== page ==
Mergers and acquisitions are often a good solution for ailing banks and have been tossed around more frequently lately as the answer for Europe’s financial institutions, many of which are struggling with internal issues along with external factors such as anemic growth and low interest rates. While consolidation brings many benefits, it may not be the best remedy for European banks right now, especially when it involves substantial cross-border deals.
“The times they are a-Changin’” sung Bob Dylan in the 1960’s as the civil rights movement swept through the US and changed the direction of a Nation forever.Fast forward to 2019 and this anthem of change rings true for the banking sector. Whether it be emerging FinTech start-ups, regulatory bodies or the changing demands of their customers, it’s an industry that is being disrupted from all sides.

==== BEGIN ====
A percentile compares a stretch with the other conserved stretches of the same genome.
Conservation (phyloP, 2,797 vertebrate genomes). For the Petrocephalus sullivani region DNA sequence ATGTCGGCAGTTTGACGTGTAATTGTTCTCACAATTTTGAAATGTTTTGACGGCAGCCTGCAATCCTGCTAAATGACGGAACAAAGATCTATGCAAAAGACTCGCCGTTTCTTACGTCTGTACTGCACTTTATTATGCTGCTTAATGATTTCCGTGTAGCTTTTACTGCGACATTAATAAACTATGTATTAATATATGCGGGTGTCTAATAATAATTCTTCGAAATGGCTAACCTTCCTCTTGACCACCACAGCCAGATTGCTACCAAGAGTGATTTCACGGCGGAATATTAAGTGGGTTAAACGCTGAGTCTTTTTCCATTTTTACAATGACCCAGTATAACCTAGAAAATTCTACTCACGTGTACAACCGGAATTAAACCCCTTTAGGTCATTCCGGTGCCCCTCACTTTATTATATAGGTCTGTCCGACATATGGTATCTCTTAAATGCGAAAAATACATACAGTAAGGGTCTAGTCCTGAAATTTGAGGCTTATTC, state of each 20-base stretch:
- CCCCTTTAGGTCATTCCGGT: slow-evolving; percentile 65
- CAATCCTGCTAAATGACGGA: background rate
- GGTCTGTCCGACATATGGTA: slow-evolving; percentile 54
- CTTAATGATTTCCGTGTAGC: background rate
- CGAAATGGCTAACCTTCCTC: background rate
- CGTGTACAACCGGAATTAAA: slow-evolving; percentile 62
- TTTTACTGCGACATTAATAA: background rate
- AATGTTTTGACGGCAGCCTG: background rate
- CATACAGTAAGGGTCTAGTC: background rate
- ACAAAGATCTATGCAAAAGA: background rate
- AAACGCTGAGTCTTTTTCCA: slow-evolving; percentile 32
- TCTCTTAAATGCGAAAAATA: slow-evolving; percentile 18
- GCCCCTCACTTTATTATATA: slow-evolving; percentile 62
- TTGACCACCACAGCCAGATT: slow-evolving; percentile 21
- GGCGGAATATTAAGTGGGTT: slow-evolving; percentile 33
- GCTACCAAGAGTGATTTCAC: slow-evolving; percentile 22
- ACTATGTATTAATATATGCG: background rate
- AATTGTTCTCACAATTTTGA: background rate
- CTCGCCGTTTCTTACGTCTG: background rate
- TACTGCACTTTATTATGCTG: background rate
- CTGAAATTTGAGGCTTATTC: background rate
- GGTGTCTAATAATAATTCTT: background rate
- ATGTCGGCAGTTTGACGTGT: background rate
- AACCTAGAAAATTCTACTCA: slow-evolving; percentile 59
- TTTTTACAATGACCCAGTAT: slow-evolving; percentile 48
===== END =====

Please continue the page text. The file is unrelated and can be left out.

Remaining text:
On April 5, Lars Idermark resigned from his position as the chairman of Swedbank, headquartered in Sweden. Idermark stepped down from his position only a week after the chief executive officer, and previously the supervisor of Swedbank operations in the Baltic states, Birgitte Bonnesen, was fired.
The implementation of the Brexit separation of Britain’s financial system from that of the European Union remains more loaded with questions than answers. Bankers are hoping for a gentle divorce, while the government of Britain is indicating a harder stance—guaranteeing a process that will be costly in more ways than one.
Much has been made of Europe’s struggling banking sector since the turn of the decade. In October, for instance, the International Monetary Fund (IMF) reported that across the world, banks that were in charge of approximately $12 trillion of assets will continue to remain vulnerable, even if a global economic recovery takes hold.
Earlier this year, the European Central Bank (ECB) decided to cut its deposit rate to -0.4 percent and its benchmark refinancing rate to zero.